From dot-dash to dot-com

As we head into new century suffixed clearly by dot.com, it’s worth
remembering that when we crossed the threshold of the last century the world was linked by the dot-dash of Morse code.
From the first phones, radio signals and light bulbs, the road to dot.com has been full of developments that no crystal ball gazer could have seen.
We take it for granted today, whether we understand the workings or not, that giant digital switches route billions of messages; hair-thin wisps of glass carry thousands of messages simultaneously; and signals bounce from hundreds of satellites orbiting earth.
Computers share data from around the world as easily as if they were in the same room.
And now it’s all converging; computers are becoming phones and televisions, while phones are becoming computers.
In World Boom Ahead, business forecaster Knight Kiplinger says telecommunications and biotechnology will have greater effect on more lives in more countries in shorter period of time than any previous technological impact; (even more than steam-driven machines had on the Industrial Revolution, which played out over longer period and was confined to relatively small portion of the world’s population).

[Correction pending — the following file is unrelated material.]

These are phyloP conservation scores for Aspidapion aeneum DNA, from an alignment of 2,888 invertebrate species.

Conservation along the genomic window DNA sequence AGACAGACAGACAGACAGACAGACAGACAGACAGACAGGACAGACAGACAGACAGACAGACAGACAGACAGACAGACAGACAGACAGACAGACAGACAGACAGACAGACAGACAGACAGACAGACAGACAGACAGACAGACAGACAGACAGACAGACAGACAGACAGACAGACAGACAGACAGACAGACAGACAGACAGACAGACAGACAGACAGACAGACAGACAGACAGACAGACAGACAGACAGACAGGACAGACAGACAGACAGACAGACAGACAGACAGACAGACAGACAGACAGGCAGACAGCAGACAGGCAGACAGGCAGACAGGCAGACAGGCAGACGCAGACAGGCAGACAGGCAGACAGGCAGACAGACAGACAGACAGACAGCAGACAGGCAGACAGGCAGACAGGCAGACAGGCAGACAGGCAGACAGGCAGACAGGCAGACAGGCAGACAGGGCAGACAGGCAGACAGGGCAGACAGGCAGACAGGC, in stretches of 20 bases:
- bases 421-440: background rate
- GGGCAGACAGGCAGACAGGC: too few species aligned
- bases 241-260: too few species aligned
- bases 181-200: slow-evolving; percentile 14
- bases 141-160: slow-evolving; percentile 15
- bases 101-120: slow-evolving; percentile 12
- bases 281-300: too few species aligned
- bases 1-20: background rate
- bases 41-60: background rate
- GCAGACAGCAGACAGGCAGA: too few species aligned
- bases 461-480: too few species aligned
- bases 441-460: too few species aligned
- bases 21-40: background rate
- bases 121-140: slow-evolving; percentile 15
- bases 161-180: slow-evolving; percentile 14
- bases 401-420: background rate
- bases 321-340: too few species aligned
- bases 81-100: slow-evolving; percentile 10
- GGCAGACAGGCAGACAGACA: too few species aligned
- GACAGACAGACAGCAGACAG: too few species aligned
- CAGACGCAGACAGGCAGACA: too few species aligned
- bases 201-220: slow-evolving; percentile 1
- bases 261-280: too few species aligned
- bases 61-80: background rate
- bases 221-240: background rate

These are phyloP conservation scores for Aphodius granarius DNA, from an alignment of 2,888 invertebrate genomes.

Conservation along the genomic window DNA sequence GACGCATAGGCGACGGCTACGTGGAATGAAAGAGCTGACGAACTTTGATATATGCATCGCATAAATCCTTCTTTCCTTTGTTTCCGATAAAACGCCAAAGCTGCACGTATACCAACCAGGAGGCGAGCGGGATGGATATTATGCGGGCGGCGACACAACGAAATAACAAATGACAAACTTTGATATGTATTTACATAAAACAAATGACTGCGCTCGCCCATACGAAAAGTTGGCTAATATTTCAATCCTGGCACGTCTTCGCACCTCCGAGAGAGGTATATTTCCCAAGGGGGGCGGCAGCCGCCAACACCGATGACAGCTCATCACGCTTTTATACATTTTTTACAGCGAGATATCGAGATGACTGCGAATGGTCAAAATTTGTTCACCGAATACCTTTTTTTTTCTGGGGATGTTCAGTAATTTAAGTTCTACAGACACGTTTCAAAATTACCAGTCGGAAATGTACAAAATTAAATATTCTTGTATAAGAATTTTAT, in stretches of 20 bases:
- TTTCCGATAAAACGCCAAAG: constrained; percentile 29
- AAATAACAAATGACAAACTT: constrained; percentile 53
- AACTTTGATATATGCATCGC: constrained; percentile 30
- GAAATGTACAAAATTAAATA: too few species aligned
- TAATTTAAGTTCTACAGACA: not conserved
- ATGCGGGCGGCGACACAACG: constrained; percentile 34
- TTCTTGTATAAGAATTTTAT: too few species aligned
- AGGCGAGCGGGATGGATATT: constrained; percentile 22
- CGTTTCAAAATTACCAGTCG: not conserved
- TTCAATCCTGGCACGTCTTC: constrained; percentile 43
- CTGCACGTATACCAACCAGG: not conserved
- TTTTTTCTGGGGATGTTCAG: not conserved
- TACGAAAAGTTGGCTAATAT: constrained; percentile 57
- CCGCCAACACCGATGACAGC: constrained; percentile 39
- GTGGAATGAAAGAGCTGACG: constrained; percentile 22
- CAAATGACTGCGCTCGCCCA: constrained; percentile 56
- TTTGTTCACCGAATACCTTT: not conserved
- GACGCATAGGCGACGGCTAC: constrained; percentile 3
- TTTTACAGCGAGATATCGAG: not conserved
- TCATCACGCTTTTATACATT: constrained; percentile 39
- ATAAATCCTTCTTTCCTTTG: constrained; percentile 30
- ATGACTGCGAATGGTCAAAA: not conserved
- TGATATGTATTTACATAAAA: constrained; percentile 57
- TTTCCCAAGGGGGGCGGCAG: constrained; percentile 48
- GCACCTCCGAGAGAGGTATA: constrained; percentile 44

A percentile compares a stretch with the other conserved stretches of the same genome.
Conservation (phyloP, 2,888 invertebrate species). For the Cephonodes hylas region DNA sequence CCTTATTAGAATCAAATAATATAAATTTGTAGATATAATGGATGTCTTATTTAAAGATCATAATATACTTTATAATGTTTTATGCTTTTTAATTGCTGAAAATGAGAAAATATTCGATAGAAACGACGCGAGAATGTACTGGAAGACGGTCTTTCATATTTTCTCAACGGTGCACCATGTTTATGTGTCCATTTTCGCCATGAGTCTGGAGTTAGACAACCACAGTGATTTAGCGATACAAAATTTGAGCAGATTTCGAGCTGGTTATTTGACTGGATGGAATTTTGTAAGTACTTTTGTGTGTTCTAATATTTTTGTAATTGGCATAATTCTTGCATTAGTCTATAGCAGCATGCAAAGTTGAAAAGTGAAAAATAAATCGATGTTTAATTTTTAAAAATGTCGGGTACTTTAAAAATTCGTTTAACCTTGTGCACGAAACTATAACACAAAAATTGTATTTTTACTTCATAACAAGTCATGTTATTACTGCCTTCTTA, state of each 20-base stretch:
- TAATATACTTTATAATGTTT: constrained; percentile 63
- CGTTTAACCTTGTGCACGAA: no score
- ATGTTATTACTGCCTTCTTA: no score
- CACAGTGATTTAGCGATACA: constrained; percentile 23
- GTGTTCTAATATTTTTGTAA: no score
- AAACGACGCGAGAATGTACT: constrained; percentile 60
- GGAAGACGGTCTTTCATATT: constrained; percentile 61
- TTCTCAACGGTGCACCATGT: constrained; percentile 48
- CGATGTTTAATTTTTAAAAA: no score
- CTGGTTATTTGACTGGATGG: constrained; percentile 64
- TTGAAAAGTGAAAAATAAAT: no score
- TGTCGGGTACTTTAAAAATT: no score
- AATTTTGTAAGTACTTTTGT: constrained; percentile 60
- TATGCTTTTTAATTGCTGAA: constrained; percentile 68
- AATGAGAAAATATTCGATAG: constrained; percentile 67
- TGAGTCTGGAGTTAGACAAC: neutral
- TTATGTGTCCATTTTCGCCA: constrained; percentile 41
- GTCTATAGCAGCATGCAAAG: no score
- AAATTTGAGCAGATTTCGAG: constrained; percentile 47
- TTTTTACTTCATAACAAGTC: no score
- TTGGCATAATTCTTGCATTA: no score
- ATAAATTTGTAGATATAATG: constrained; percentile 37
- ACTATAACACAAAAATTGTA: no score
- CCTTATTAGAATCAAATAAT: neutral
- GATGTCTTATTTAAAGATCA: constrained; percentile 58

As result of the changing shape of business, many of the hottest careers will be in jobs that barely existed just five years ago, global managers will be in demand, and specialisation will accelerate in every field from health care and accounting to education and law.
However, when all’s said and done, Kiplinger believes there will still be premium for the “rainmakers” – those with the flair for bringing in the big new clients. “Scratch the surface of any successful person – even in the most staid of professions – and you’ll find the heart of true salesman beating within.”
Some things it seems, will stay the same.

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